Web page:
In July 1976, Bhutto made a key error by nationalising flour and rice husking mills, and cotton ginning factories. Not only had he gone back on his word of no more nationalisation, but this decision hit a core constituency of the middle and petit bourgeois classes that could have been allies of the PPP in the Punjab. This one single decision by Bhutto alienated them from his populist and progressive economic policies. These groups may have voted for Bhutto in 1970, but with their key economic interests threatened, they turned their back on him. That many of these individuals and groups belonged to the more socially conservative segments, only made them become a powerful tool in the hands of a strong political and social opposition that was largely Islamist and was looking for revenge.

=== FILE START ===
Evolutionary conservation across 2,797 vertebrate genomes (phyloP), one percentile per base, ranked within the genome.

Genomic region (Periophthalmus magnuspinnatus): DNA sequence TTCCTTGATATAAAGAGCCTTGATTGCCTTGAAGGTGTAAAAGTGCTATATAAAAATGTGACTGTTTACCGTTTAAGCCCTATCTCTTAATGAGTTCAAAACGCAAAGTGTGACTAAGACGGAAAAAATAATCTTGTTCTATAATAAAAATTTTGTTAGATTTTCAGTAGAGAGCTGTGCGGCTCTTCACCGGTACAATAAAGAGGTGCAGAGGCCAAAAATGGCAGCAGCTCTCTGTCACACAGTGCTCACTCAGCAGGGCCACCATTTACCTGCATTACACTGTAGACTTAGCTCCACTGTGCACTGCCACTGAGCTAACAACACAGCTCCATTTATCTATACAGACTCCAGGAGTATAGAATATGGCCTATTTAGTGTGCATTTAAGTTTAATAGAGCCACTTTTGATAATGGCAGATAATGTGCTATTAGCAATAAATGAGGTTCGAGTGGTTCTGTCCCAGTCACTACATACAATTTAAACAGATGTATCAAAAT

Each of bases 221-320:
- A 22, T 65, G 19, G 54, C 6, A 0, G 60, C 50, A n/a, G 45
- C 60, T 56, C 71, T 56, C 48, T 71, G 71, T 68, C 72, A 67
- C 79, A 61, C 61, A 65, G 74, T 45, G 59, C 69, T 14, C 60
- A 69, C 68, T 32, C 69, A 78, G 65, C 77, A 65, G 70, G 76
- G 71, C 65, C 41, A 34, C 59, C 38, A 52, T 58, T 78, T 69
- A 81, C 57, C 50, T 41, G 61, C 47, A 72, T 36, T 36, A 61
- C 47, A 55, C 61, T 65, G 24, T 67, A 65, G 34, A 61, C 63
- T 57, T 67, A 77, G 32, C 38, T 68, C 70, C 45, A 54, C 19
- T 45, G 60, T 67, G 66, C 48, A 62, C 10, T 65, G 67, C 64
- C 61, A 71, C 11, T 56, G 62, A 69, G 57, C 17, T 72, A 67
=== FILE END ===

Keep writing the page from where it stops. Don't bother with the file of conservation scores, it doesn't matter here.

The opportunity came in January 1977 when Bhutto announced early elections. There was little doubt that Bhutto would be re-elected, for there was little organised political opposition in place. No single party would have been able to oust Bhutto. However, a coalition of nine parties, many of which were Islamic parties, including the Jamaat-e-Islami, the Jamiat-e-Ulema-e-Islam, and the Jamiat-e-Ulema-e-Pakistan, formed a conservative and right-wing coalition titled the Pakistan National Alliance (PNA). The fact that the National Democratic Party led by Sherbaz Mazari and Begum Nasim Wali was also part of the PNA demands far greater analysis than simply labelling PNA as being an Islamist conspiracy. The PNA was a broad spectrum of left-leaning, centrist and rightist parties with their main focus on opposing Bhutto.